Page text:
Georgia Tech has received two Department of Defense (DoD) 2022 Multidisciplinary University Research Initiative (MURI) awards totaling almost $14 million. The highly competitive government program supports interdisciplinary teams of investigators developing innovative solutions in DoD interest areas. This year, the DoD awarded $195 million to 28 research teams across the country.
Georgia Tech’s MURIs are both primarily within the School of Physics. First, Simon Sponberg, a Dunn Family Associate Professor of Physics and Biological Sciences, leads a team discovering how animals strategically use sensing and cognition to make decisions in complex environments. The project, Fast, Lexicographic Agile Perception Integrates Decision and Control in a Spike-Resolved, Sensorimotor Program (FLAP), specifically addresses the core DoD topic area of understanding neural systems integration for competent autonomy in decision and control.
“We have all these great, sophisticated algorithms for processing big data, but an animal doesn't have time to process a million samples of its environment and then figure out what’s a predator,” said Sponberg.
Studying moths for their agile, sophisticated flying and complex sensing abilities, the team will record electrical activity in the brain to determine how the moths make decisions and use natural language processing techniques to see how a moth derives meaning from sensory cues and movements. The goal is to develop an information processing framework that enables quick, flexible decision-making that could facilitate the next generation of autonomous bio-inspired systems and better integrate living systems with engineered technologies
The interdisciplinary nature of the team makes complex research possible. Half the team is made of experimentalists: Sponberg specializes in sensors connected to motor systems with precisely timed signals; Jeff Riffell, a professor at the University of Washington, studies how the nervous system processes sensory signals to control behavior; and as a vision neuroscientist at Florida International University, Jamie Theobald, determines how animals parse complex environments. The other half of the team will build the framework: Duke Professor Vahid Tarokh models complex datasets, Georgia Tech School of Mathematics Assistant Professor Hannah Choi focuses on neural networks, and Cornell Professor Silvia Ferrari ties it all together as a control theorist embedding control in neural structures.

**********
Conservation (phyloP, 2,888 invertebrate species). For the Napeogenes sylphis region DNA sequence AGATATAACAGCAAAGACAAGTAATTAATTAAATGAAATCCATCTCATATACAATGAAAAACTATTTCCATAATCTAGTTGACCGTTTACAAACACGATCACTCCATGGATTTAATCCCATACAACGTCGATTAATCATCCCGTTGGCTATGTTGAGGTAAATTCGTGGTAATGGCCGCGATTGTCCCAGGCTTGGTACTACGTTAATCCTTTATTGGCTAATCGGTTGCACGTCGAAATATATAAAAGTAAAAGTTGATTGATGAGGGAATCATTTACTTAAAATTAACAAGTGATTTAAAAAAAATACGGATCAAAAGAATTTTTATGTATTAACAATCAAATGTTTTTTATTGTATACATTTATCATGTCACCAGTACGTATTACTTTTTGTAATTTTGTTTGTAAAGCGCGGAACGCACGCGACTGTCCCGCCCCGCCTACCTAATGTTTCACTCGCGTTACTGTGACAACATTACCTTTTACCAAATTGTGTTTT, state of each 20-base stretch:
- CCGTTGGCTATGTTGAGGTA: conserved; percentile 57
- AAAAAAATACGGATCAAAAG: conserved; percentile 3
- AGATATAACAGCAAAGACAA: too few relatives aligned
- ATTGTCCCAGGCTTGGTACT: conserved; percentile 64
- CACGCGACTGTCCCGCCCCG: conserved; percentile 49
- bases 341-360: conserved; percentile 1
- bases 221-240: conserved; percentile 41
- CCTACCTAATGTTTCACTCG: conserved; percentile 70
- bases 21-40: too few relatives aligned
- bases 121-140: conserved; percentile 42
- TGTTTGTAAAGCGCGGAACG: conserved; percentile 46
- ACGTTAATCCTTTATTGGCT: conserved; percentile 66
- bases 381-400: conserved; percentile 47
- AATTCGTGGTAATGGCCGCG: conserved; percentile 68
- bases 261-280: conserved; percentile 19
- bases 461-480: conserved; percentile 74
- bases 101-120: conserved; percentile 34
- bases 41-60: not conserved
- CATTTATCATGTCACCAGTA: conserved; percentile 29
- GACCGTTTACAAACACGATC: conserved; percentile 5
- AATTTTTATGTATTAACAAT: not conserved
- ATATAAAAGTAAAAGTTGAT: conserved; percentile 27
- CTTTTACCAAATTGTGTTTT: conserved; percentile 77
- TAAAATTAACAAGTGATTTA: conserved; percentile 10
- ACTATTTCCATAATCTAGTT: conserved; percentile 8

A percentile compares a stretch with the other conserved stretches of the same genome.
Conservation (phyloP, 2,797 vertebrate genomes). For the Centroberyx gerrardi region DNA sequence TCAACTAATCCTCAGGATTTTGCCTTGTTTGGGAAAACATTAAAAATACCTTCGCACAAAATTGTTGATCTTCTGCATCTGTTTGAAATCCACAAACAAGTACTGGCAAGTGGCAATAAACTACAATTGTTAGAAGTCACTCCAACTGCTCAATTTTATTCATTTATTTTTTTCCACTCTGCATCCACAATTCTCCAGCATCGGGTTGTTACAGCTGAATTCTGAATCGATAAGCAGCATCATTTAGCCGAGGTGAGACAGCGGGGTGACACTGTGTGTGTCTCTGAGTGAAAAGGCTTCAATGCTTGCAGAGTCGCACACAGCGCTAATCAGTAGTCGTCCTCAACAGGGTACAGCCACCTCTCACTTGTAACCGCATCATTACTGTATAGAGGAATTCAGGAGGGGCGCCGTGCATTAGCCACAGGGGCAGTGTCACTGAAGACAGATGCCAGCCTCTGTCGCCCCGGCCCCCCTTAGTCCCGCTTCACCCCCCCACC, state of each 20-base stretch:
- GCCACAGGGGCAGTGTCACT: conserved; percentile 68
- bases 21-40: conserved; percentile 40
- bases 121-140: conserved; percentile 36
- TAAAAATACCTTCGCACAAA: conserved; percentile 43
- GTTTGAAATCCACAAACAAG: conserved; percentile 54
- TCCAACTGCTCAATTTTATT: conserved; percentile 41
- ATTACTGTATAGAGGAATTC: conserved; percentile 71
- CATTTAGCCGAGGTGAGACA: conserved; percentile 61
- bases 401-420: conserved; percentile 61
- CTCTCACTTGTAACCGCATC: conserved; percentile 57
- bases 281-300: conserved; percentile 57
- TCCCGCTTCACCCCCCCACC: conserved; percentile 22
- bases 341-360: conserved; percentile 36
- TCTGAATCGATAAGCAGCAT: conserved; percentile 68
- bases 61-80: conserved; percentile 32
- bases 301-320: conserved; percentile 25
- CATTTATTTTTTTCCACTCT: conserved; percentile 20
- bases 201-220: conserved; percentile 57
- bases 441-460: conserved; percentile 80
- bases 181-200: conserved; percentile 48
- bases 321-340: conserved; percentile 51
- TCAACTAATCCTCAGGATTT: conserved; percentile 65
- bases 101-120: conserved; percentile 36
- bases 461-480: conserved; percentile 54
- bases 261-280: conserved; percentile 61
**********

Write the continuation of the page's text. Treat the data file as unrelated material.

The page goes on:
“MURIs were originally training grants for the DoD to develop the next generation of scientists who would make progress,” said Sponberg. “This funding will allow us to have postdocs and graduate students across all six labs and disciplines working together tightly and creating a community.”
For the second MURI, Programming Multistable Origami and Kirigami Structures via Topological Design, Georgia Tech Assistant Professor Zeb Rocklin is part of a team exploring a new class of origami- and kirigami-inspired flexible, lightweight structures capable of transitioning between many stable shapes to perform different tasks or adapt to changing environmental conditions. These structures could be used in a range of applications, from multifunctional robots and collapsible antennae to rapidly assembled bridges and temporary structures, and force protection elements like origami-inspired bulletproof shields.
The team combines experts in mathematics, physics, material science, mechanics, robotics, numerical modeling, and computation, including Harvard University Professors Katie Betoldi, Jennifer Lewis, L. Mahadevan, and Robert Wood, as well as University of Pennsylvania Associate Professor Eleni Katifori
The researchers will develop mathematical models to characterize and design the complex mechanical behavior of multi-stable origami and kirigami structures; new scale-spanning manufacturing processes that efficiently integrate actuation and sensing; and experimental test beds to serve as a platform for evaluation and optimization of design concepts.
"This project benefits from Georgia Tech's ability to develop tight, powerful connections between engineering advanced technologies and developing universal, mathematically rigorous physical theories,” Rocklin said. “We'll be starting from concepts that anyone can get a sense of by looking at or feeling a piece of origami and using robotics and multifunctional 3D printing to create complex, flexible and robust dynamical structures that can do things nobody has ever seen before."
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Tess Malone, Research writer/editor